US equity futures were higher ahead of Friday’s all-important nonfarm payrolls report, which, as expected, was a blockbuster.
Most markets were closed for Good Friday, but bonds would (briefly) have their say.
After an “interesting” and, at times, fraught, first quarter, stocks kicked off Q2 with a bang a day after Joe Biden unveiled the first of two long-term economic revival plans aimed at updating not just the country’s rickety infrastructure, but American capitalism too.
“The US equity market opened the second quarter with a sonic boom ushering in a great ‘Good Friday,'” AxiCorp’s Stephen Innes said. “As we enter Q2, optimism abounds… with the macro focus squarely on the infrastructure plan” and the prospect that the growth impulse from more fiscal measures will “merge with optimism around the reopening theme,” he added.
According to Bloomberg’s data, investors poured $86 billion into equity ETFs during March (figure below). That comes hot on the heels of a record February and brings the total since the election to more than $320 billion.
The S&P is now up some 80% since the pandemic lows. That, Bloomberg noted late Thursday, “already surpasses the total gain achieved in three of the 13 previous full bull runs.”
On the infrastructure proposal, Mitch McConnell vowed to fight it, which isn’t surprising. No Republicans are likely to support it, he said. It’s hard to escape the notion that if there is a god inside the Beltway, his or her name is “Spite.”
“I’m going to fight them every step of the way, because I think this is the wrong prescription for America,” McConnell said. Discussions around the size of the package (and funding) notwithstanding, the idea that there’s much wrong with the “prescription” is laughable. If you read the bullet points in Biden’s plan, you’d have an (extremely) difficult time pointing to something that’s objectively bad.
Jen Psaki challenged McConnell to come up with his own ideas for funding infrastructure and present them to the White House. “If you don’t want to raise the corporate tax rate, if you don’t want to put in place a global minimum tax, what are the alternatives? We’re happy to hear those proposals,” she said. Psaki also reminded Republicans that even after Biden’s proposed corporate tax hike, the rate would “still [be] lower than it’s been over the last 70 years and across decades.”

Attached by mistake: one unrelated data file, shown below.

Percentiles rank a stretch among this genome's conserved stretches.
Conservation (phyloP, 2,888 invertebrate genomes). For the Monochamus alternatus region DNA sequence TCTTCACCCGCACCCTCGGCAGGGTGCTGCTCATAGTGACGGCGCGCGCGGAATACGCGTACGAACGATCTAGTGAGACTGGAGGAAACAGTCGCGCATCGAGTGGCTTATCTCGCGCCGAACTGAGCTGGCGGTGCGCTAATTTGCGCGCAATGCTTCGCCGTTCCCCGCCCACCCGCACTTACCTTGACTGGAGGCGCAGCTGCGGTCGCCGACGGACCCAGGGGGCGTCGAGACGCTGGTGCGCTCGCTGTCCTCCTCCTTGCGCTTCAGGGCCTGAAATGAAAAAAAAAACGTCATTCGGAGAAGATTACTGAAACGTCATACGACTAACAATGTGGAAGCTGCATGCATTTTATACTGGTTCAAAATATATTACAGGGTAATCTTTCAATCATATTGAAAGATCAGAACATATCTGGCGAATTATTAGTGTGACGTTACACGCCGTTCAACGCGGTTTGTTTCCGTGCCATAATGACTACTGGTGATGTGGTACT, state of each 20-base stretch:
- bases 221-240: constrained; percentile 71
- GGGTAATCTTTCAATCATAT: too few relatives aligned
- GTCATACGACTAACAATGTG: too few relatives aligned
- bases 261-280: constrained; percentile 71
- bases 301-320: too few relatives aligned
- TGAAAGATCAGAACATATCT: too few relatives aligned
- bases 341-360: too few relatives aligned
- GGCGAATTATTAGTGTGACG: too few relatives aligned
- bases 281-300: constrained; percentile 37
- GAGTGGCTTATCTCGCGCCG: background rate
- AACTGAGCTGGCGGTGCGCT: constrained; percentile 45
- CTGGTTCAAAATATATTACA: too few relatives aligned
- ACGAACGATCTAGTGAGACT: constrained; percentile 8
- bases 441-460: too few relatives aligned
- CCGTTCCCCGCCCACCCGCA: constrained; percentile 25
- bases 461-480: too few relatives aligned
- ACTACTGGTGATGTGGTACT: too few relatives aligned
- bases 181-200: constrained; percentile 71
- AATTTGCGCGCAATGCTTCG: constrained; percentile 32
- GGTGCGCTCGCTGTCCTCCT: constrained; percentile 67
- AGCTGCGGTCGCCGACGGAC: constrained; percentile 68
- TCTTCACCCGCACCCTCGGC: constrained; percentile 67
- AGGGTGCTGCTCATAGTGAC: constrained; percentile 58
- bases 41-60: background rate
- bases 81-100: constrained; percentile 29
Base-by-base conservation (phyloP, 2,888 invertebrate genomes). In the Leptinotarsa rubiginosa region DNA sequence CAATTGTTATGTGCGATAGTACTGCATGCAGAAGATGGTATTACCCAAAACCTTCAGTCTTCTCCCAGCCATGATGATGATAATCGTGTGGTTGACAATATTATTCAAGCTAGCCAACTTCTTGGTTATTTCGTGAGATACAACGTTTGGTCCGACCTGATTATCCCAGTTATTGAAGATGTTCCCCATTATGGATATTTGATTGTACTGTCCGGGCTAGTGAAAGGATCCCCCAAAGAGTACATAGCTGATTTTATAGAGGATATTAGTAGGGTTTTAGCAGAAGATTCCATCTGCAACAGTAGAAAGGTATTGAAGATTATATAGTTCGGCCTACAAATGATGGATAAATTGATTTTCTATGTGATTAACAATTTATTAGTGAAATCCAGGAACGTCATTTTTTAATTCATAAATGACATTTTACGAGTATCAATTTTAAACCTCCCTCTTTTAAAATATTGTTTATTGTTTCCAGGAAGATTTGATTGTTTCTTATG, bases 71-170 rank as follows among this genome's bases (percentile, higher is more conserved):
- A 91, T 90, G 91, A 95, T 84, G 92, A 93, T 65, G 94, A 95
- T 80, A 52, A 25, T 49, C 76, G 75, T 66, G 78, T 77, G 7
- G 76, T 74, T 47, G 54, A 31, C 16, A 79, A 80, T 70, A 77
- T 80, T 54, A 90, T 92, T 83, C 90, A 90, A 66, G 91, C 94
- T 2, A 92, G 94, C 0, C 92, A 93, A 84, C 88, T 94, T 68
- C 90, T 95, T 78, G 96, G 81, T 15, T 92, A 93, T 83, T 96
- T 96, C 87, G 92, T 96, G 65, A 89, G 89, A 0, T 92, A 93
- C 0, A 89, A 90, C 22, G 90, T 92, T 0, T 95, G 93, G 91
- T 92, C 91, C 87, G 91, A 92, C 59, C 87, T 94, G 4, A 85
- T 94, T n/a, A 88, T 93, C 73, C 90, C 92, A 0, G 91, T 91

As I often remind folks, McConnell isn’t in the problem solving business. He’s in the politics business. And he’s Machiavellian in the extreme. That’s not necessarily an attempt to be derisive, and it’s definitely not a partisan assessment. It just is what it is. Mitch is Mitch.
Biden said this week he’s happy to “have a good-faith negotiation with any Republican who wants to help get [infrastructure] done.” But, he said, “we have to get it done.”
McConnell doesn’t have good-faith negotiations. That’s another “it is what it is” assessment. Good-faith negotiation is anathema to who he is. It’s much easier to analyze Mitch if you just eschew normative statements. Forget “right” and “wrong” and strip out your own political leanings, because I can assure you, they don’t matter to McConnell. Recall how quickly he turned on Donald Trump in January, chastising the former president from the Senate floor, only to go on Fox News a few weeks later and declare that he’d support a Trump run in 2024.
What’s important, if you’re a market participant and you think the trajectory of fiscal policy matters, is that you don’t delude yourself. This bill is going to pass in one form or another. Likely sometime over the summer. You should plan accordingly.
“If Democrats use the reconciliation process to pass President Biden’s fiscal proposals, they will need to decide whether to pass a single reconciliation bill that combines [this week’s] infrastructure proposal with the other proposal Biden looks likely to outline in April, or to leave the two proposals separate and pass infrastructure first, with a separate reconciliation bill following later this year,” Goldman’s Alec Phillips said. “Either is possible, but we believe it is more likely that Democratic leaders will decide to pass a single reconciliation bill to avoid forcing their members to take two separate votes to raise taxes.”
The bank also said the plan “would average around $275 billion (1.25% of GDP) over the next eight years [suggesting] it could boost federal spending by a little over $100 billion (0.5% of GDP) next year, and perhaps $150-200 billion (0.7%) in 2023.” For what it’s worth, Goldman thinks Congress can hike the corporate tax rate to 24-25% with little problem, “but might start to run into resistance among centrist Democrats between 26% and 28%.”
So far, the market appears to like the plan. Stocks are riding high and bonds actually rallied Thursday despite the best ISM print in almost four decades. Treasurys brought a bull flattening impulse into the jobs report, which was odd. That could easily be unwound and you can’t read anything into the price action on the first day of a new quarter anyway.
As for stocks, it’s worth noting that if you do believe this is a “new” bull market (i.e., not merely the extension of the post-financial crisis run), history suggests it’s unlikely to end soon.
“In 13 previous bull cycles in the past century or so, none ended at this point of the cycle,” Bloomberg went on to say Thursday, in the same piece mentioned above.